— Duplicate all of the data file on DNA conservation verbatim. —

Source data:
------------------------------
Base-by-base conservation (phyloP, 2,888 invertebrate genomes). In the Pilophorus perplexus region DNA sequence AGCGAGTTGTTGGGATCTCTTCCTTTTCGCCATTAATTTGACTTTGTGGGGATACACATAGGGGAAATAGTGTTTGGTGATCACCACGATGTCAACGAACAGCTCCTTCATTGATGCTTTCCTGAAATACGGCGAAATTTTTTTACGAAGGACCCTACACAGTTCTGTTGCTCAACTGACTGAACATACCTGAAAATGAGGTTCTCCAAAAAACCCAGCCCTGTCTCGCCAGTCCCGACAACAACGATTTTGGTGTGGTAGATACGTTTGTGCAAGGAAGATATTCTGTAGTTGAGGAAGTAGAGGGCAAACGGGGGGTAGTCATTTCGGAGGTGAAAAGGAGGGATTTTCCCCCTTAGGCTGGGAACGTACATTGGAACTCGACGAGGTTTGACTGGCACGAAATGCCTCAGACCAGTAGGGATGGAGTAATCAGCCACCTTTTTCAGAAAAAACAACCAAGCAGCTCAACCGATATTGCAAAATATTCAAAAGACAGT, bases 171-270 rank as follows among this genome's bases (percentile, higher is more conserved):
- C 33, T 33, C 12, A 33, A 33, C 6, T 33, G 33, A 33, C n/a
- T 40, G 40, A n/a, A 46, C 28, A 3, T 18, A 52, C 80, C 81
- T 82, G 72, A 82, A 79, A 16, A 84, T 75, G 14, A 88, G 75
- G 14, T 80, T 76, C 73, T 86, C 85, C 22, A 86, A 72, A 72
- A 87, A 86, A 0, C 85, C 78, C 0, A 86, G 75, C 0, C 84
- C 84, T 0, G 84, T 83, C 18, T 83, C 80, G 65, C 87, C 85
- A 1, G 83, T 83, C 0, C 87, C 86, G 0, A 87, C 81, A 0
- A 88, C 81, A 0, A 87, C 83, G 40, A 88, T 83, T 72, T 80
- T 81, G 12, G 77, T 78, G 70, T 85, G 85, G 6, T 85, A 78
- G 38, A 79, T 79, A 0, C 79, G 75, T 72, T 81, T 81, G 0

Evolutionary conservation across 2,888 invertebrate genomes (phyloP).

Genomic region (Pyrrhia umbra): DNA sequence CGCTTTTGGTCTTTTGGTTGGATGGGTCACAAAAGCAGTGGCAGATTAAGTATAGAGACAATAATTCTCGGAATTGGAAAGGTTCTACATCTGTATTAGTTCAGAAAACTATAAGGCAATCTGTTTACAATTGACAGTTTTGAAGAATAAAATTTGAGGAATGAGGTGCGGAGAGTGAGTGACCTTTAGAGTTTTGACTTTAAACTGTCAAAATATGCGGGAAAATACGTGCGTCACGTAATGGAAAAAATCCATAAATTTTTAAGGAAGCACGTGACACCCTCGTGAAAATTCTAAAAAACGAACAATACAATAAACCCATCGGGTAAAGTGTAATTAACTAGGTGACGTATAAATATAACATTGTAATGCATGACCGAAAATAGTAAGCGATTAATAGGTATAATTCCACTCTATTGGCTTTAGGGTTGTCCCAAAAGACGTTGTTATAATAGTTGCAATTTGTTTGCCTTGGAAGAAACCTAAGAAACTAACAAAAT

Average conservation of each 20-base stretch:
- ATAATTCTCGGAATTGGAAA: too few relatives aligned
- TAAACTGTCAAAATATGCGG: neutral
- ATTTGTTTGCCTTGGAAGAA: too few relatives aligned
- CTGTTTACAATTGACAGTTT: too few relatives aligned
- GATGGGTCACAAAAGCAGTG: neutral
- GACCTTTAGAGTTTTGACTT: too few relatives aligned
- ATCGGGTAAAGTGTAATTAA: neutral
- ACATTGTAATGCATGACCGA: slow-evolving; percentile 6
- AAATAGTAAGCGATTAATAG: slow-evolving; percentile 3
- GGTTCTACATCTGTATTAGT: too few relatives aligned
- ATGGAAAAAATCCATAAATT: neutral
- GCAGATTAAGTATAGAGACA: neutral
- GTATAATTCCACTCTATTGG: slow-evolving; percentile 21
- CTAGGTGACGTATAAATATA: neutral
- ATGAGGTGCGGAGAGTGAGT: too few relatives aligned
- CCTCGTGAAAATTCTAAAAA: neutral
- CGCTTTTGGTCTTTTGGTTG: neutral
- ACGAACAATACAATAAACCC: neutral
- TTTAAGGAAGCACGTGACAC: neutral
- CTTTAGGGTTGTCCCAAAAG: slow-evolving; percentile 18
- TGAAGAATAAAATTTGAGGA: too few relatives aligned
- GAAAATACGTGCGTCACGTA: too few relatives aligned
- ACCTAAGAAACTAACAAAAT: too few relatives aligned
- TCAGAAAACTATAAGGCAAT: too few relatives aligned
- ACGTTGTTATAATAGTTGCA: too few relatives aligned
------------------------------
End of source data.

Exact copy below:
Base-by-base conservation (phyloP, 2,888 invertebrate genomes). In the Pilophorus perplexus region DNA sequence AGCGAGTTGTTGGGATCTCTTCCTTTTCGCCATTAATTTGACTTTGTGGGGATACACATAGGGGAAATAGTGTTTGGTGATCACCACGATGTCAACGAACAGCTCCTTCATTGATGCTTTCCTGAAATACGGCGAAATTTTTTTACGAAGGACCCTACACAGTTCTGTTGCTCAACTGACTGAACATACCTGAAAATGAGGTTCTCCAAAAAACCCAGCCCTGTCTCGCCAGTCCCGACAACAACGATTTTGGTGTGGTAGATACGTTTGTGCAAGGAAGATATTCTGTAGTTGAGGAAGTAGAGGGCAAACGGGGGGTAGTCATTTCGGAGGTGAAAAGGAGGGATTTTCCCCCTTAGGCTGGGAACGTACATTGGAACTCGACGAGGTTTGACTGGCACGAAATGCCTCAGACCAGTAGGGATGGAGTAATCAGCCACCTTTTTCAGAAAAAACAACCAAGCAGCTCAACCGATATTGCAAAATATTCAAAAGACAGT, bases 171-270 rank as follows among this genome's bases (percentile, higher is more conserved):
- C 33, T 33, C 12, A 33, A 33, C 6, T 33, G 33, A 33, C n/a
- T 40, G 40, A n/a, A 46, C 28, A 3, T 18, A 52, C 80, C 81
- T 82, G 72, A 82, A 79, A 16, A 84, T 75, G 14, A 88, G 75
- G 14, T 80, T 76, C 73, T 86, C 85, C 22, A 86, A 72, A 72
- A 87, A 86, A 0, C 85, C 78, C 0, A 86, G 75, C 0, C 84
- C 84, T 0, G 84, T 83, C 18, T 83, C 80, G 65, C 87, C 85
- A 1, G 83, T 83, C 0, C 87, C 86, G 0, A 87, C 81, A 0
- A 88, C 81, A 0, A 87, C 83, G 40, A 88, T 83, T 72, T 80
- T 81, G 12, G 77, T 78, G 70, T 85, G 85, G 6, T 85, A 78
- G 38, A 79, T 79, A 0, C 79, G 75, T 72, T 81, T 81, G 0

Evolutionary conservation across 2,888 invertebrate genomes (phyloP).

Genomic region (Pyrrhia umbra): DNA sequence CGCTTTTGGTCTTTTGGTTGGATGGGTCACAAAAGCAGTGGCAGATTAAGTATAGAGACAATAATTCTCGGAATTGGAAAGGTTCTACATCTGTATTAGTTCAGAAAACTATAAGGCAATCTGTTTACAATTGACAGTTTTGAAGAATAAAATTTGAGGAATGAGGTGCGGAGAGTGAGTGACCTTTAGAGTTTTGACTTTAAACTGTCAAAATATGCGGGAAAATACGTGCGTCACGTAATGGAAAAAATCCATAAATTTTTAAGGAAGCACGTGACACCCTCGTGAAAATTCTAAAAAACGAACAATACAATAAACCCATCGGGTAAAGTGTAATTAACTAGGTGACGTATAAATATAACATTGTAATGCATGACCGAAAATAGTAAGCGATTAATAGGTATAATTCCACTCTATTGGCTTTAGGGTTGTCCCAAAAGACGTTGTTATAATAGTTGCAATTTGTTTGCCTTGGAAGAAACCTAAGAAACTAACAAAAT

Average conservation of each 20-base stretch:
- ATAATTCTCGGAATTGGAAA: too few relatives aligned
- TAAACTGTCAAAATATGCGG: neutral
- ATTTGTTTGCCTTGGAAGAA: too few relatives aligned
- CTGTTTACAATTGACAGTTT: too few relatives aligned
- GATGGGTCACAAAAGCAGTG: neutral
- GACCTTTAGAGTTTTGACTT: too few relatives aligned
- ATCGGGTAAAGTGTAATTAA: neutral
- ACATTGTAATGCATGACCGA: slow-evolving; percentile 6
- AAATAGTAAGCGATTAATAG: slow-evolving; percentile 3
- GGTTCTACATCTGTATTAGT: too few relatives aligned
- ATGGAAAAAATCCATAAATT: neutral
- GCAGATTAAGTATAGAGACA: neutral
- GTATAATTCCACTCTATTGG: slow-evolving; percentile 21
- CTAGGTGACGTATAAATATA: neutral
- ATGAGGTGCGGAGAGTGAGT: too few relatives aligned
- CCTCGTGAAAATTCTAAAAA: neutral
- CGCTTTTGGTCTTTTGGTTG: neutral
- ACGAACAATACAATAAACCC: neutral
- TTTAAGGAAGCACGTGACAC: neutral
- CTTTAGGGTTGTCCCAAAAG: slow-evolving; percentile 18
- TGAAGAATAAAATTTGAGGA: too few relatives aligned
- GAAAATACGTGCGTCACGTA: too few relatives aligned
- ACCTAAGAAACTAACAAAAT: too few relatives aligned
- TCAGAAAACTATAAGGCAAT: too few relatives aligned
- ACGTTGTTATAATAGTTGCA: too few relatives aligned